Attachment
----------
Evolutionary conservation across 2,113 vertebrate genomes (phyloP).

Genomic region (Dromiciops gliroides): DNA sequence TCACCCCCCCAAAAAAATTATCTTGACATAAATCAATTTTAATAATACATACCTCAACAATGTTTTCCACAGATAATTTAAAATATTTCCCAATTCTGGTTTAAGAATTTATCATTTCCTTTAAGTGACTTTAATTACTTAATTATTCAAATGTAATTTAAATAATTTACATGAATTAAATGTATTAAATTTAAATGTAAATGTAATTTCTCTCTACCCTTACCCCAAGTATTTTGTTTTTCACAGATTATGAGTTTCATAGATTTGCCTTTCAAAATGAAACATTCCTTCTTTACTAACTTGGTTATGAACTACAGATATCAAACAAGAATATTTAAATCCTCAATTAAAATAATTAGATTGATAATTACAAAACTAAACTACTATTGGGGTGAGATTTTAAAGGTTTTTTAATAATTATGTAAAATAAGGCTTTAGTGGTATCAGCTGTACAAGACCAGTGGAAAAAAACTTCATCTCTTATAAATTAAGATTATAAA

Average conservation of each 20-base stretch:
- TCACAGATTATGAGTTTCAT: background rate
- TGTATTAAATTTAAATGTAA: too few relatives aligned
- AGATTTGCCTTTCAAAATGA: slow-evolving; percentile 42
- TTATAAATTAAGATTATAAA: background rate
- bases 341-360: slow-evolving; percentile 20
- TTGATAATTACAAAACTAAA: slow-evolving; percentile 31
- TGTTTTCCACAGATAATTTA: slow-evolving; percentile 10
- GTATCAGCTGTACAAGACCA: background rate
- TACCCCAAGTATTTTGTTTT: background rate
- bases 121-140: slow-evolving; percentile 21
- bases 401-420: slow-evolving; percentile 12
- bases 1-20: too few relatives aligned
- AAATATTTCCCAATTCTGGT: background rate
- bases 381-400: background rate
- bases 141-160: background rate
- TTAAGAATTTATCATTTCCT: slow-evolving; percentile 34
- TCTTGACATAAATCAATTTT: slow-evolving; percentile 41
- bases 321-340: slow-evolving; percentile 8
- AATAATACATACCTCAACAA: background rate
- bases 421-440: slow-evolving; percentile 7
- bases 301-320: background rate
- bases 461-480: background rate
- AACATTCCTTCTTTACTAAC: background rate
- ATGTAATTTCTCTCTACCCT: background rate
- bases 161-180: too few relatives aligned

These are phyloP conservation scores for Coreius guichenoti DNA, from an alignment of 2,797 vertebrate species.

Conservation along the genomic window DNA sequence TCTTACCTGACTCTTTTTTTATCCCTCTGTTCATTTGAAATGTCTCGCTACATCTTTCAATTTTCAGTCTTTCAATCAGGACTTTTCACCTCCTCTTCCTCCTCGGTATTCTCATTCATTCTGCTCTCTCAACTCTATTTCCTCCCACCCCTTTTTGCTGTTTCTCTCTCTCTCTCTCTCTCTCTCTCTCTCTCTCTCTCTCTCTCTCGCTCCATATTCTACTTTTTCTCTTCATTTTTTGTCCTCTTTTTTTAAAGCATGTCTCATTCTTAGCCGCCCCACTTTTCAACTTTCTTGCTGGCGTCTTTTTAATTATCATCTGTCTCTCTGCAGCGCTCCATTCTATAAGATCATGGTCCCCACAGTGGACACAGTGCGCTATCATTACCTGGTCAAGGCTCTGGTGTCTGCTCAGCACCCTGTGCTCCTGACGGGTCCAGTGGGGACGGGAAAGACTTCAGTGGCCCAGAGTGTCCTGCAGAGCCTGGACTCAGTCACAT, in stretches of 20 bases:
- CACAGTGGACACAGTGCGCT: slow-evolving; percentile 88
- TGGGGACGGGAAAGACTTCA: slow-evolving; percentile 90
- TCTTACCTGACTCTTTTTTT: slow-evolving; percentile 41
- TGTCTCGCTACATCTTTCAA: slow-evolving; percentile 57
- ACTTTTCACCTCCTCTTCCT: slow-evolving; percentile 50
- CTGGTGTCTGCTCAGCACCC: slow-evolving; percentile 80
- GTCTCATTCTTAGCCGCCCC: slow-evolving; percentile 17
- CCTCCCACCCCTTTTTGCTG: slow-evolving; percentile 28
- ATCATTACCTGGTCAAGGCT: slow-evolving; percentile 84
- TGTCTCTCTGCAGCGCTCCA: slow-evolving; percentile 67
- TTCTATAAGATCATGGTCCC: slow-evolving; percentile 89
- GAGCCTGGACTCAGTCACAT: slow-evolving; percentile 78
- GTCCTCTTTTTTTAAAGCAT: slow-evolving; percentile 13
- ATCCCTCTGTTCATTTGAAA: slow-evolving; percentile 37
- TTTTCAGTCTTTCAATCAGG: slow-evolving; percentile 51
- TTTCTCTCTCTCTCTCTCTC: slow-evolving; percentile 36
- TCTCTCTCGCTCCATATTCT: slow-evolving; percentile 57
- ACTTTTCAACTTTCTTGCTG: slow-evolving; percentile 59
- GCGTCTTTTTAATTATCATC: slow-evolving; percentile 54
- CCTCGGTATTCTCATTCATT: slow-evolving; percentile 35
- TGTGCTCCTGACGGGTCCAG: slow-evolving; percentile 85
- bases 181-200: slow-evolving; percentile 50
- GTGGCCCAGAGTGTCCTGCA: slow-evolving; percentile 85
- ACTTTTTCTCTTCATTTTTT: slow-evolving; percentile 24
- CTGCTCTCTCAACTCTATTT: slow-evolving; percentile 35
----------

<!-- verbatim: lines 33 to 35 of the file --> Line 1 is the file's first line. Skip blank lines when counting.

- TCTTACCTGACTCTTTTTTT: slow-evolving; percentile 41
- TGTCTCGCTACATCTTTCAA: slow-evolving; percentile 57
- ACTTTTCACCTCCTCTTCCT: slow-evolving; percentile 50